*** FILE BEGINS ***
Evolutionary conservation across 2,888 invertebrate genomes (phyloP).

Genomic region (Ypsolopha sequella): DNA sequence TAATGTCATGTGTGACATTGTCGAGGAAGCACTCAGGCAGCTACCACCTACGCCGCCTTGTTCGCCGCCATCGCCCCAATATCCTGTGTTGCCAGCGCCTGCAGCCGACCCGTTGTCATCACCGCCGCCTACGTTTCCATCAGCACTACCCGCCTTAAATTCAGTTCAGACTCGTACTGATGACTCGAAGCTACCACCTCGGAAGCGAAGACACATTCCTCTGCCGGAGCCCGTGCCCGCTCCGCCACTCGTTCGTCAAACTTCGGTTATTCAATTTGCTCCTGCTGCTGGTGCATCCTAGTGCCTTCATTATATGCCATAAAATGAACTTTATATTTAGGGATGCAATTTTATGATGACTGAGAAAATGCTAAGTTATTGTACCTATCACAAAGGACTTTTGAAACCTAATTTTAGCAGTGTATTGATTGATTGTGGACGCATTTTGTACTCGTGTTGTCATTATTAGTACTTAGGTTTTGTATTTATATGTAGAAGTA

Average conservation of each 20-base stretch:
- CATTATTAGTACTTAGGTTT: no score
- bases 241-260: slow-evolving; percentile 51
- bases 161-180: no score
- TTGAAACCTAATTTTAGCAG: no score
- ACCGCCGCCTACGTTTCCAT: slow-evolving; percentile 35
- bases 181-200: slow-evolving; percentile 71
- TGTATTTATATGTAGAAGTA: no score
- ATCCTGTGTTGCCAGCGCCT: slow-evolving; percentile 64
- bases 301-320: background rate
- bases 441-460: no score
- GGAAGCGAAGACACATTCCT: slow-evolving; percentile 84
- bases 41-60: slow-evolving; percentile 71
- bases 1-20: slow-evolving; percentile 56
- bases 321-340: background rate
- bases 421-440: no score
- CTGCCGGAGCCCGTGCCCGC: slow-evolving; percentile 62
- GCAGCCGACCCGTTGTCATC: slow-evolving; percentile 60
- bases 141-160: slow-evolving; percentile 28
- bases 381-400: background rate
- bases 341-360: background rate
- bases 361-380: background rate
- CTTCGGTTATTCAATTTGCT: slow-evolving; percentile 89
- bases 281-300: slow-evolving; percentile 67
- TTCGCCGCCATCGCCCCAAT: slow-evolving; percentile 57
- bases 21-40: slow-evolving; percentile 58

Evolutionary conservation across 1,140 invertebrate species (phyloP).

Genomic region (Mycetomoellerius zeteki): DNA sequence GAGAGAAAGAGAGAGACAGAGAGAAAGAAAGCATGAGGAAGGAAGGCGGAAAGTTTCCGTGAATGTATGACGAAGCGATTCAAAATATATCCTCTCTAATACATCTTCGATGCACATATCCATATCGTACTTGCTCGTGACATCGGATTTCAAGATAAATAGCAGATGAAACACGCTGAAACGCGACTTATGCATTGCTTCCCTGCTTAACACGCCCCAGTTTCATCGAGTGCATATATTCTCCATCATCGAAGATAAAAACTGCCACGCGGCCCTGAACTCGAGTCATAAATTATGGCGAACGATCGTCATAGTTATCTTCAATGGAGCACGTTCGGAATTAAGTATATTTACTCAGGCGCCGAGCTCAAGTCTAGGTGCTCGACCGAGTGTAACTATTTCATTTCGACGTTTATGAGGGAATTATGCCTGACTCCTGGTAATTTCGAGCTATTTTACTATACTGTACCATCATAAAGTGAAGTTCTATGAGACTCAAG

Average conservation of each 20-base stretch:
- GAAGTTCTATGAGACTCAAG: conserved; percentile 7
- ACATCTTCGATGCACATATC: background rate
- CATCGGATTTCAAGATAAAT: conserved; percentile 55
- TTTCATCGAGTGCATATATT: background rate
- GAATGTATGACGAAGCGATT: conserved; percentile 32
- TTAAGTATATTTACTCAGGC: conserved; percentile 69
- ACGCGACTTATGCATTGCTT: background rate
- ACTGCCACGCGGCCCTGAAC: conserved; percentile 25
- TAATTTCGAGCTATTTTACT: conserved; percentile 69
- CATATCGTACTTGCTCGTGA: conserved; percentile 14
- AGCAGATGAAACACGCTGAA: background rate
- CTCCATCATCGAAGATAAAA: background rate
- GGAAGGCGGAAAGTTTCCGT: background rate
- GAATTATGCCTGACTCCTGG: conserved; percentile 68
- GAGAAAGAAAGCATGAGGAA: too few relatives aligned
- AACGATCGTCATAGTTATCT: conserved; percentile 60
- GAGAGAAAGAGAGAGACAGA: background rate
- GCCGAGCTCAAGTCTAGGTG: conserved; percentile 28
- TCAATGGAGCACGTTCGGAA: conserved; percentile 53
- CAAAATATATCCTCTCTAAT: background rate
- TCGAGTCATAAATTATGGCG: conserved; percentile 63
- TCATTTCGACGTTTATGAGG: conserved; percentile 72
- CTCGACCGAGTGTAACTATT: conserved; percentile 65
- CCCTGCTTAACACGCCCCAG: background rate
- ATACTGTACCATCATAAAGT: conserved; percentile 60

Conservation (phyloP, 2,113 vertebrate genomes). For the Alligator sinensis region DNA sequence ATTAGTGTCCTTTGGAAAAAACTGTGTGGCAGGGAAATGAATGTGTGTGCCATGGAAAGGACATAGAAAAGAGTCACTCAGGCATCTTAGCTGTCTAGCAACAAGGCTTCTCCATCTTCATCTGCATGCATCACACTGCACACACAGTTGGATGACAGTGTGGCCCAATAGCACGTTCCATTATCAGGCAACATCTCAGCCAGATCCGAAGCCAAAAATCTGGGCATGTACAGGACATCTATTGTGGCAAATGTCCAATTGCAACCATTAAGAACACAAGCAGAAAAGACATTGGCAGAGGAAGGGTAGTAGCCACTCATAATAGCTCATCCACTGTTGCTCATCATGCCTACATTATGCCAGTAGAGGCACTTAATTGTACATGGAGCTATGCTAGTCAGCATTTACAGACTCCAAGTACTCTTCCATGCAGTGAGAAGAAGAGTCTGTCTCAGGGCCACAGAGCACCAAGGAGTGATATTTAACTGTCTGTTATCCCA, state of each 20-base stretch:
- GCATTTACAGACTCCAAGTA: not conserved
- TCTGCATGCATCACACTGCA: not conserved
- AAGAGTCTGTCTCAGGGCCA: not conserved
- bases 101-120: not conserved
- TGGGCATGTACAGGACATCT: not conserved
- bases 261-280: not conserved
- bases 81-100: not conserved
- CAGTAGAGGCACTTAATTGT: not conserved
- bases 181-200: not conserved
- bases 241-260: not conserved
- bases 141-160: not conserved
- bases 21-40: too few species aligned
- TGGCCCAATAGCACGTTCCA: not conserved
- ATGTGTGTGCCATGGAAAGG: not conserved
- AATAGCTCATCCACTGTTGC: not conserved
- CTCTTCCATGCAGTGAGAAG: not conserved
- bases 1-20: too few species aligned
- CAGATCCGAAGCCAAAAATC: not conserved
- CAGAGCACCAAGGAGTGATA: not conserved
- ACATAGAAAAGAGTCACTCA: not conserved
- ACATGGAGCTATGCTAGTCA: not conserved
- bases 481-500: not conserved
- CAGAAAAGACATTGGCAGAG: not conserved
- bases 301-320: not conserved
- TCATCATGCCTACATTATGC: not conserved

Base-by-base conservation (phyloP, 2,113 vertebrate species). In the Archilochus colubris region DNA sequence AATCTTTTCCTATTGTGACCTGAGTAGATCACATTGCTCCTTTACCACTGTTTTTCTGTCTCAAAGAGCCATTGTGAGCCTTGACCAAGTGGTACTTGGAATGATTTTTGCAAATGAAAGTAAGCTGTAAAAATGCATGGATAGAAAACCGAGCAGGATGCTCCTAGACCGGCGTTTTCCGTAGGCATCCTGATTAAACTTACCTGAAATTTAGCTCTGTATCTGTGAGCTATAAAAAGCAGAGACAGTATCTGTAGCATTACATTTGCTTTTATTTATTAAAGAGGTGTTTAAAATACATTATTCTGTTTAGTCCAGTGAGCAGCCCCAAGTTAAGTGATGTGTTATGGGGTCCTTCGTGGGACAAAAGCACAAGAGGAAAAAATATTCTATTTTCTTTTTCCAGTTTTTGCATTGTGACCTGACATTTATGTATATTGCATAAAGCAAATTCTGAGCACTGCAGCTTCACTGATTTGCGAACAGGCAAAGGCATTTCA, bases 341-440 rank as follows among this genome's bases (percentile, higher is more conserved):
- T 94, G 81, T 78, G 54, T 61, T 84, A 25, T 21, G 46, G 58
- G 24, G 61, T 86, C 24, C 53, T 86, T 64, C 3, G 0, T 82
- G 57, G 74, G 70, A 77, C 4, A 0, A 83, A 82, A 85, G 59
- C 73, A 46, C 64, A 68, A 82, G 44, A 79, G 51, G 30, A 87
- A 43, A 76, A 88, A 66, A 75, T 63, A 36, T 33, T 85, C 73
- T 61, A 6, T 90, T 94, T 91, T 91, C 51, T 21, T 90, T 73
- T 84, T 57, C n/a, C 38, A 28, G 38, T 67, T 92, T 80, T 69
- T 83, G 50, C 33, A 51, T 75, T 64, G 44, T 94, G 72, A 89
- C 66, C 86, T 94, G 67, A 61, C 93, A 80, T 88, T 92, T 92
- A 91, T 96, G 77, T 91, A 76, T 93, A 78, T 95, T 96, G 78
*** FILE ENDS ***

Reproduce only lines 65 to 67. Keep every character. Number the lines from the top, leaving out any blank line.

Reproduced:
- CAGTAGAGGCACTTAATTGT: not conserved
- bases 181-200: not conserved
- bases 241-260: not conserved